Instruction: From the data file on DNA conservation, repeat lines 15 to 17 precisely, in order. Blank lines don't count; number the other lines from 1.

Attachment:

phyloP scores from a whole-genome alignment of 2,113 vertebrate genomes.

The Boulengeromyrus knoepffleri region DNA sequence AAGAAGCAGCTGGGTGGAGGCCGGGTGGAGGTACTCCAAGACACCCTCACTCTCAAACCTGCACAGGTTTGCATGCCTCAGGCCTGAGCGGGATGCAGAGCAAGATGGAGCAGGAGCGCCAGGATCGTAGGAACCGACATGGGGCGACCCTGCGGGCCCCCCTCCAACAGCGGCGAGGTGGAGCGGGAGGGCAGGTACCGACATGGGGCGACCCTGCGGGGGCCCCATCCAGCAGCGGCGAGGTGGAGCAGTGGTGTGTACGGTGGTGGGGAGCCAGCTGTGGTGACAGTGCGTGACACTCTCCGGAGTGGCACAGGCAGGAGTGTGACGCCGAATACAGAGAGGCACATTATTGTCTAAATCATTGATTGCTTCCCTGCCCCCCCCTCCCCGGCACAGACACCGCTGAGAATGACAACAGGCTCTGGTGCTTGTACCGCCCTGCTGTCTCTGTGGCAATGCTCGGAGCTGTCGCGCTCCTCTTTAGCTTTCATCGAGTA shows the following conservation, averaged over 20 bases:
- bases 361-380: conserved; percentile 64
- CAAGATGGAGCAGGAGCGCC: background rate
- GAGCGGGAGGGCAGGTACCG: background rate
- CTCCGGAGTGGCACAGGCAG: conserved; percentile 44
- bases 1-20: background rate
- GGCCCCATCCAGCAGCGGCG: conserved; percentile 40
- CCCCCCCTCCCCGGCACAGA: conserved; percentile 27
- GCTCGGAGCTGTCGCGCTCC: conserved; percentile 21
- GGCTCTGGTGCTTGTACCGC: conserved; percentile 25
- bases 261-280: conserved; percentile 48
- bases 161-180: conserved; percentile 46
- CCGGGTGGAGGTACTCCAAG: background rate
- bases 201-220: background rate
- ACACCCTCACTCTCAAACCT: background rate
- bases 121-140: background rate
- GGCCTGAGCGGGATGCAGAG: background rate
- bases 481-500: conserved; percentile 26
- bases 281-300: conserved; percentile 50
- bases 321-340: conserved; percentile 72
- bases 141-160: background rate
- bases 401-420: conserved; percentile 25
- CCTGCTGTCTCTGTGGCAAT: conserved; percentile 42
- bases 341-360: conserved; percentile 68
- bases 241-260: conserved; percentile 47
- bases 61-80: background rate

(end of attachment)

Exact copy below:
- bases 201-220: background rate
- ACACCCTCACTCTCAAACCT: background rate
- bases 121-140: background rate